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The Basics of Anti-reflection Optical Thin Film

Two ways of reducing the reflection of ambient light

When light from a fluorescent or ambient source reflects off a tablet screen, it can make it challenging to see the display. Dexerials’ Anti-reflection (AR) film enhances screen visibility by minimizing this reflected light, also known as glare.

There are two primary strategies for reducing reflection or glare. The first involves scattering (or diffusing) light, while the second cancels it out through light interference, leveraging the properties of light waves. The image above provides a simple illustration of how these two methods impact a display. On the left, you see an example of the scattering method. On the right is the method of suppressing reflection through phase control, and the middle image shows a display without any anti-glare (AG) or anti-reflection (AR) film. With the scattering method (left image), the reflection of the fluorescent light is blurred, and the entire screen appears slightly whitened. With the reflection suppression method (right image), some glare remains, but the image quality is clear.

Anti-reflection films that diffuse reflections are referred to as anti-glare (AG) films, while those that reduce ambient light reflection are known as anti-reflection films (AR). The specifics of these two technologies are explained below.

AG film diffuses light using bumps

The AG film features a resin layer filled with silica particles on top of a base film. This structure creates a bumpy surface that scatters light. When light hits this uneven surface, it reflects in various directions. The primary function of AG film is to scatter this reflected light, reducing the amount that reaches the viewer’s eyes.

However, AG film has a downside: it can cause screens to appear whiter and images to seem blurred. The size of the bumps on the film can affect visibility. For instance, AG film with larger bumps diffuses more light, leading to a whiter overall image as the left side image. Conversely, AG film with smaller bumps appears less white, but the outline of the reflected fluorescent light image is more distinct as following images on the right.

AR film utilizes the properties of light waves

AR film is composed of a base film covered with layers of film with varying refractive indices. This film operates on the principle of destructive interference between light waves reflected at the interface and the surface. By adjusting the AR film’s thickness and material, it’s possible to control the light phase, reducing the reflected light that reaches the viewer’s eyes.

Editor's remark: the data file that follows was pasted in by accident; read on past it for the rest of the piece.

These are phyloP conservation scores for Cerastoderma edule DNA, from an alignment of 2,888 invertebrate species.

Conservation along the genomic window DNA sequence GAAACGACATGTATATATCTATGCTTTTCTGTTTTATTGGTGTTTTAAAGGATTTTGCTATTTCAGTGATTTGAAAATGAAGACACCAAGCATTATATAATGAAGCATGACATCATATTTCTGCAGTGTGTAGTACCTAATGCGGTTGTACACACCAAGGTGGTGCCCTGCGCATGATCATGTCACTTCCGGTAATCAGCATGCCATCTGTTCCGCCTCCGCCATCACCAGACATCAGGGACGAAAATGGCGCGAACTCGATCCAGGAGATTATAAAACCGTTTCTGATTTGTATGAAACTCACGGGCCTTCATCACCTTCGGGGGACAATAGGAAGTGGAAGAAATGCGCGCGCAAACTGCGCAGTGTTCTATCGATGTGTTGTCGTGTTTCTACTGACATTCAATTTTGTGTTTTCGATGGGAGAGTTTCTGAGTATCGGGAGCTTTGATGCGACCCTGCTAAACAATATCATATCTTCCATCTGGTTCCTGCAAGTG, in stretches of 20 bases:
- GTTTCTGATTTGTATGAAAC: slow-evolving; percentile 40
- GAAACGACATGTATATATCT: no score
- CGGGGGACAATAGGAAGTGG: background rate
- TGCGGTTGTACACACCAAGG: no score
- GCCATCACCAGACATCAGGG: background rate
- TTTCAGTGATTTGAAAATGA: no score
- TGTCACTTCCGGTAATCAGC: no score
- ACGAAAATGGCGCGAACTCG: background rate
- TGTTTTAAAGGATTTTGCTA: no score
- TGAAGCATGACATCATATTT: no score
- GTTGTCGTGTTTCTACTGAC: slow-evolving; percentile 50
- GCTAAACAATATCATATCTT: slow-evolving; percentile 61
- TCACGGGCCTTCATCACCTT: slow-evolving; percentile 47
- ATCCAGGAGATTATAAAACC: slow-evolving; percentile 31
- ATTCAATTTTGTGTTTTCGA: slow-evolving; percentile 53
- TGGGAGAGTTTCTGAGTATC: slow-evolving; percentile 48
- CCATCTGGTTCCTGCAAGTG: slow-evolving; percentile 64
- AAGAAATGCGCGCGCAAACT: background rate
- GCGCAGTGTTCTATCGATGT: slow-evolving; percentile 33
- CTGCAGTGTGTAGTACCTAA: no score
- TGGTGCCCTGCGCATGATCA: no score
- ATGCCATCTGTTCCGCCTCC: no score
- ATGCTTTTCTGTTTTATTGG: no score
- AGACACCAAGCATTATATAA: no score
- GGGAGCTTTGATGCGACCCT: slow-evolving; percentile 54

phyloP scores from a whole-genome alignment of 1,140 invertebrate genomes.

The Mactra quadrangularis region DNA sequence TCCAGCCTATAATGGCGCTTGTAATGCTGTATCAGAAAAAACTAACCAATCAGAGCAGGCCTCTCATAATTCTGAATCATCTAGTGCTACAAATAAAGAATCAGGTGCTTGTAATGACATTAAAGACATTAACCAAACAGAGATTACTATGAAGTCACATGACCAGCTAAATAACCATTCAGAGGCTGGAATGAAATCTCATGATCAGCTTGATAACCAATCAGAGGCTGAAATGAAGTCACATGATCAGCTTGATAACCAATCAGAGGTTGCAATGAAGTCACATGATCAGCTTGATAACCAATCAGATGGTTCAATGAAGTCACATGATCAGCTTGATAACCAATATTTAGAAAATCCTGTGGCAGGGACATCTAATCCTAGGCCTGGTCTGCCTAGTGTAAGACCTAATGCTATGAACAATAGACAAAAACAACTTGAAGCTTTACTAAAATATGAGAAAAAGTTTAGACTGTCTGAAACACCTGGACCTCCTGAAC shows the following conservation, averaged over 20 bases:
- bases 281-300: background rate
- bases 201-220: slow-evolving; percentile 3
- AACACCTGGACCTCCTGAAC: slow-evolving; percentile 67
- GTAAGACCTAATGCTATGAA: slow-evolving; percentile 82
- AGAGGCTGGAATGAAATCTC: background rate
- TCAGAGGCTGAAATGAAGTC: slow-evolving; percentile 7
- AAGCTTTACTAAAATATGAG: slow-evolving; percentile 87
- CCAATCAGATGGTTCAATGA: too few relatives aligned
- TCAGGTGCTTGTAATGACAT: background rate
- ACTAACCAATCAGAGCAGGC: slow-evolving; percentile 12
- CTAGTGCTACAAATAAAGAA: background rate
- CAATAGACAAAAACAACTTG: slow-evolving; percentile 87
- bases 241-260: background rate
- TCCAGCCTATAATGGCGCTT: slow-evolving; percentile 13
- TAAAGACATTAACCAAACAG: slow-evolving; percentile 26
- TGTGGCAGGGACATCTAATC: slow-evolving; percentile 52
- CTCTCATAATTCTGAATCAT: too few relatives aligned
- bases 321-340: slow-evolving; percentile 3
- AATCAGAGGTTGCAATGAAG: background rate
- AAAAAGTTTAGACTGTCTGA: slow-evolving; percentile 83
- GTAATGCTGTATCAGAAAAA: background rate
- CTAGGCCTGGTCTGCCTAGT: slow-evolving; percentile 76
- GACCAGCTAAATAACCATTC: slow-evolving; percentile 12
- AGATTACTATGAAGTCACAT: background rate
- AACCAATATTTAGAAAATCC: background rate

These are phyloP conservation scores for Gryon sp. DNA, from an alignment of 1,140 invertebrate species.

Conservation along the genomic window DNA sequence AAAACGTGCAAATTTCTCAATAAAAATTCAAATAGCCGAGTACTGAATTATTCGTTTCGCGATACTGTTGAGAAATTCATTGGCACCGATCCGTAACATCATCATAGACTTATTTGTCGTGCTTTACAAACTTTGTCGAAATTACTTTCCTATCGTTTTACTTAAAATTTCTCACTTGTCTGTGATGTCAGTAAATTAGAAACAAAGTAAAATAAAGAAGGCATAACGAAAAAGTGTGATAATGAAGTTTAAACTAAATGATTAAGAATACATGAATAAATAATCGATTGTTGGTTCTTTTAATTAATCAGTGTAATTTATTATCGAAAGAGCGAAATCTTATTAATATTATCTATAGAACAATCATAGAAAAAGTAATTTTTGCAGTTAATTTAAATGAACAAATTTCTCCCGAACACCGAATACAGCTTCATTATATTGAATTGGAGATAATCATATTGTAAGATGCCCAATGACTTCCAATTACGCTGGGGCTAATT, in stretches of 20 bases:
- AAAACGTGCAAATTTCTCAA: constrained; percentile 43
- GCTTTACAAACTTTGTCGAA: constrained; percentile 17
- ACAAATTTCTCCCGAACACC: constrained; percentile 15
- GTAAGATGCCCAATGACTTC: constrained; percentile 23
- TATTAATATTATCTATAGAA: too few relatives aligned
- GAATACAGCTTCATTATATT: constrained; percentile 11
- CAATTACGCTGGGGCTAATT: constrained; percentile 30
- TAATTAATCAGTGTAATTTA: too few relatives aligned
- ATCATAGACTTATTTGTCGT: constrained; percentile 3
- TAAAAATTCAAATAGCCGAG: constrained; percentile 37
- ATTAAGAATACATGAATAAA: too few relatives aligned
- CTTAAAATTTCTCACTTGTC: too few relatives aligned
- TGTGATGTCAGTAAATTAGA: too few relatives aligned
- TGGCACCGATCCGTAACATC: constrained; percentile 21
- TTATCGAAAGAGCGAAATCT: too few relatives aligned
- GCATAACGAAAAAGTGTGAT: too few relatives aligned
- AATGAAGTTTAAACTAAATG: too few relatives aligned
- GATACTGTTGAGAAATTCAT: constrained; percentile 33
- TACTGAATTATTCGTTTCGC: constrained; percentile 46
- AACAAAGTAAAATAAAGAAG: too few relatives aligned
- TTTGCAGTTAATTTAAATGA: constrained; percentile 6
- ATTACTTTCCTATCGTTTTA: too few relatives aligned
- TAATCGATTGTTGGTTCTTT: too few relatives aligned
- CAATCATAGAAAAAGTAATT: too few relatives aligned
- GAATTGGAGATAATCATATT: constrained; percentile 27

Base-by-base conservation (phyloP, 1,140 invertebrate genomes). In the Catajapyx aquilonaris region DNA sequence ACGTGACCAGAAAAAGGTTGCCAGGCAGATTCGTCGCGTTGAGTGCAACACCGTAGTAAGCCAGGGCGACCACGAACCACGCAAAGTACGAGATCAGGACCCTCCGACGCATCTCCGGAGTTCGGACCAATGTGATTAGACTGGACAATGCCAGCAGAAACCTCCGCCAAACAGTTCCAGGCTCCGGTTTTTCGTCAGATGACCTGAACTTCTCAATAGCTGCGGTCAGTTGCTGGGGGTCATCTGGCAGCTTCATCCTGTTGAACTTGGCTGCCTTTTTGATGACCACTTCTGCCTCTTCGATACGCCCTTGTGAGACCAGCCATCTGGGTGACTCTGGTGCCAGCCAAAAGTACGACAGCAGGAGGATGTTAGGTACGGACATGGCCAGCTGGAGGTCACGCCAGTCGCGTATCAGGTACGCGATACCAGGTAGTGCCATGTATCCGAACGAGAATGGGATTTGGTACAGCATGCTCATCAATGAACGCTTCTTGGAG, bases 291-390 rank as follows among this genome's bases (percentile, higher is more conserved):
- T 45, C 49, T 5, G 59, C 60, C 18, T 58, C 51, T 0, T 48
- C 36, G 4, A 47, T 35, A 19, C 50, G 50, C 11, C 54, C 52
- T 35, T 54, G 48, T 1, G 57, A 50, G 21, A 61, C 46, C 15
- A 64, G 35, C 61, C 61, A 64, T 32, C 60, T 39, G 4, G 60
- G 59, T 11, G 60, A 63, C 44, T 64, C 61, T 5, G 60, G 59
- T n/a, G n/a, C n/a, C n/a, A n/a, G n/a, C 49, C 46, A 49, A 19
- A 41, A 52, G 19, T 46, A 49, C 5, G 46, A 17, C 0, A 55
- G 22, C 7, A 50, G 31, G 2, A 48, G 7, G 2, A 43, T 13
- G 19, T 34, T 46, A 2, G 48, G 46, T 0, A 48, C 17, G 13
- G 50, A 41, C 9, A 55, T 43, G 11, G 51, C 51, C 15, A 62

While AR film does suppress reflected light, changes in the viewing angle can shift the optical path length through the film. This shift can alter the amount of reflection reduction across some of the wavelength range, affecting the color of the reflection.

Dexerials has developed a film that combines the features of both AG and AR films. This is demonstrated in four photos of a ceiling fluorescent light reflected on a glass placed atop a black acrylic plate. The photos show plates with no film, AG film, AR film, and a combination of AG and AR film. The reflection of the fluorescent light varies significantly across all four. With AG film, the light appears blurred and white, while with AR film, the shape of the fluorescent light is dark but clearly visible. The combination of AG and AR film results in almost no reflection of the fluorescent light and a clear view of the black acrylic beneath.

Multiple options for a variety of requirements and applications

Anti-reflection film is currently used in various applications, including notebook PCs, tablet PCs, industrial displays, and in-vehicle displays like car navigation systems. Each application has different requirements based on user preferences and usage conditions. Four photos demonstrate the ceiling light reflection on glass with different combinations of AG and AR with varying haze levels. The three on the left show reflection on glass with “AGAR” anti-reflection film, each with different haze values (the degree of light diffusion). The higher the haze level, the greater the light diffusion and the whiter the overall appearance. The rightmost photo shows a “piano black” anti-reflection film without AG film, also developed by Dexerials.

Moreover, as previously mentioned, the effectiveness of anti-reflection film using light interference is dependent on the viewing angle. Dexerials’ anti-reflection film is designed to minimize this dependence, resulting in products with low reflectance over a broader wavelength range. This feature is particularly important for in-vehicle displays, which are often viewed at an angle from the driver’s seat.

In recent years, there’s been a growing demand for in-vehicle displays, such as car navigation systems, instrument clusters, and center information displays (CID) in luxury cars, to feature glossy black displays akin to a piano’s finish. This is to complement their opulent interiors. Dexerials’ piano black and low-haze anti-reflection films are increasingly being utilized, not just for in-vehicle displays, but also for tablets’ “beautiful black” displays.

Customers who use anti-reflection films have a range of requirements. These include blurring the reflected image, maintaining clarity while preventing reflections, and preserving color accuracy and gloss. In response to these diverse needs, Dexerials has developed a wide array of anti-reflection films (refer to the specification table below). Dexerials is committed to ongoing product development to meet customer expectations.

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